SALT LAKE CITY (KUTV) — Utah Sen. Mitt Romney is not in line with President Donald Trump again — this time over stimulus checks.
The president called individual checks of $600 for many people in Utah and across the country, a provision in the newly passed COVID-19 relief/federal budget bill, “ridiculously low,” and said they should be $2,000 per person.
Romney helped craft the bill, but said he was not in favor this time of even the $600 checks for individuals making $75,000 or less, $1,200 for couples with incomes up to $150,000 — and he seemed no fan of the higher amount.
“If we went to $2,000 per person, the additional borrowing would be up to almost $500 billion,“ Romney said during a virtual meeting sponsored by the Salt Lake Chamber of Commerce on Wednesday. “Someone’s got to pay for that. We can’t just have free money.“
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Still, Romney did not seem opposed to other big spending in the bill, including nearly $300 billion in new Paycheck Protection Program loans and grants, $47 billion for transportation, money for education, payments to landlords, and $13 billion for farmers and ranchers.
We looked at how to get help to people who need it right away, in an emergency setting,“ he said. “People who, let’s say, have a theater that’s going out of business, or a child care facility going out of business, or a restaurant closing down.“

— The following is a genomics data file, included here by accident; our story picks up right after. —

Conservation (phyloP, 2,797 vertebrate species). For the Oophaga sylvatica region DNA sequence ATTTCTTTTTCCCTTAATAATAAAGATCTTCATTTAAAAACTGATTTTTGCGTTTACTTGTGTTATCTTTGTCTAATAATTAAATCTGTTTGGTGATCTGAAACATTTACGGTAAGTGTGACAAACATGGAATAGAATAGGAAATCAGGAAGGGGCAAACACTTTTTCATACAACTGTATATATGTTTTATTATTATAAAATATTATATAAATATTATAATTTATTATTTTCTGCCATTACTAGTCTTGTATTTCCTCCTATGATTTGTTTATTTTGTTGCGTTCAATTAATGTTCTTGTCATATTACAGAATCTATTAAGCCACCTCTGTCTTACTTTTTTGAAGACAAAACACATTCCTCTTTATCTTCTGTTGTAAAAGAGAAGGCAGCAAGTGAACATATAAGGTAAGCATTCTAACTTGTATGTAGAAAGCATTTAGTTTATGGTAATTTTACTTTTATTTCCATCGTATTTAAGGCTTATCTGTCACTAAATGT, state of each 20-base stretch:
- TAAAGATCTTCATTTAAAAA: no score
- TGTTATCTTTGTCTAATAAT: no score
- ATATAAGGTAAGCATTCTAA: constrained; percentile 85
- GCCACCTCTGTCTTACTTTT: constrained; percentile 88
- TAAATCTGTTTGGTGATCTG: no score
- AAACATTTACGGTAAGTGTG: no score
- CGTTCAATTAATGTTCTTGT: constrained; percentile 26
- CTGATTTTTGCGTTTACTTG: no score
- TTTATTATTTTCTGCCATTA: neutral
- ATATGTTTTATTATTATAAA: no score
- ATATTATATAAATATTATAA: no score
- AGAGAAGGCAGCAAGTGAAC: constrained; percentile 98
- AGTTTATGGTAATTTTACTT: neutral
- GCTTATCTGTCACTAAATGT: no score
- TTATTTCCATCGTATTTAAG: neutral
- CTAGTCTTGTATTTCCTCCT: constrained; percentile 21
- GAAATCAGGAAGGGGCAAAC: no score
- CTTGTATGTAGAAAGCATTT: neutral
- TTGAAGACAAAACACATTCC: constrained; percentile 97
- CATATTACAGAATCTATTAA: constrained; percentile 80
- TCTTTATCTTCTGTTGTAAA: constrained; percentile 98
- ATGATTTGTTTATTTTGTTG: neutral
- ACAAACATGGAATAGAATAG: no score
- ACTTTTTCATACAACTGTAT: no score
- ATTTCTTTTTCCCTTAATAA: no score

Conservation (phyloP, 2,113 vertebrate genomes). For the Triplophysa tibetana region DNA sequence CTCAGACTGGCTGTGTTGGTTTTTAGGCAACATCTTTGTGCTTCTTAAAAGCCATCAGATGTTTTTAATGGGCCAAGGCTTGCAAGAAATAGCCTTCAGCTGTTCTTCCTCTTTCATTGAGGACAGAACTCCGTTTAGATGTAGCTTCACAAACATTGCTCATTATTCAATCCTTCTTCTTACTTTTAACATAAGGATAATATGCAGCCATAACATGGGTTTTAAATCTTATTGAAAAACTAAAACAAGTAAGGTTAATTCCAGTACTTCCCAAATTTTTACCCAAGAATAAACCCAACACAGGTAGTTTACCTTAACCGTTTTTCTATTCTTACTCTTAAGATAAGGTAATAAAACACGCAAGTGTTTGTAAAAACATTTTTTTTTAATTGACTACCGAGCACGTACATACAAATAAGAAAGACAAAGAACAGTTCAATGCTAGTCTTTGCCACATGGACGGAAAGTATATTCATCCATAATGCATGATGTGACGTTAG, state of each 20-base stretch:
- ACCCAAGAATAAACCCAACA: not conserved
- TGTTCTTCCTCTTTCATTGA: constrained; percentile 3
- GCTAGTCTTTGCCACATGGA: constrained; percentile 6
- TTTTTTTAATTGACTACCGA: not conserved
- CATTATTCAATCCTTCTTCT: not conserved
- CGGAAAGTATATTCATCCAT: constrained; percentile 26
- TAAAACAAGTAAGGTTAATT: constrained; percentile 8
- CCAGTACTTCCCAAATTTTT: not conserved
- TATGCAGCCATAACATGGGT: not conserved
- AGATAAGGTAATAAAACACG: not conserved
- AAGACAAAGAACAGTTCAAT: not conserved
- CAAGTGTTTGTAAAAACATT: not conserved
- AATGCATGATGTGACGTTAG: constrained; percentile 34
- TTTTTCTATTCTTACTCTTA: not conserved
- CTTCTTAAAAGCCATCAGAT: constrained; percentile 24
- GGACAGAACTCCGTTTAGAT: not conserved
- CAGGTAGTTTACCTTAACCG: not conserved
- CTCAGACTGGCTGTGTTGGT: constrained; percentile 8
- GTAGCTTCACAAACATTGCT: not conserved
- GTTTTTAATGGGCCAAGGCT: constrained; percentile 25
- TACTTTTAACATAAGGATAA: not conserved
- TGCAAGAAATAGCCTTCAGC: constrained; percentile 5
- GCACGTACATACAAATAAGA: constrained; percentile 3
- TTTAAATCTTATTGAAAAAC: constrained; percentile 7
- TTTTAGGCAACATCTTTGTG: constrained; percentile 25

Meantime, curious comments from Congressman John Curtis (R-UT03) who voted against the stimulus/budget package.
Curtis earlier this week called the legislation the “height of Congressional dysfunction,” and said Congress “failed” to assemble the bill in a responsible manner.
Still, on Wednesday he said Romney “did some amazing work on the COVID relief bill,” and said he hoped there is no question in anyone’s mind about his “love and support of business.”
2News asked Curtis’ office to reconcile those statements.
The Congressman applauds Senator Romney’s work to help small businesses and other individuals and would have supported much of the COVID legislation as a stand-alone bill, just like he voted for a stand alone COVID relief bill previously,” replied Curtis spokeswoman Ally Riding. “The dysfunction came from throwing the COVID bill into a several thousand page government funding bill, filled with various major policy changes, and releasing the text just hours before the vote.”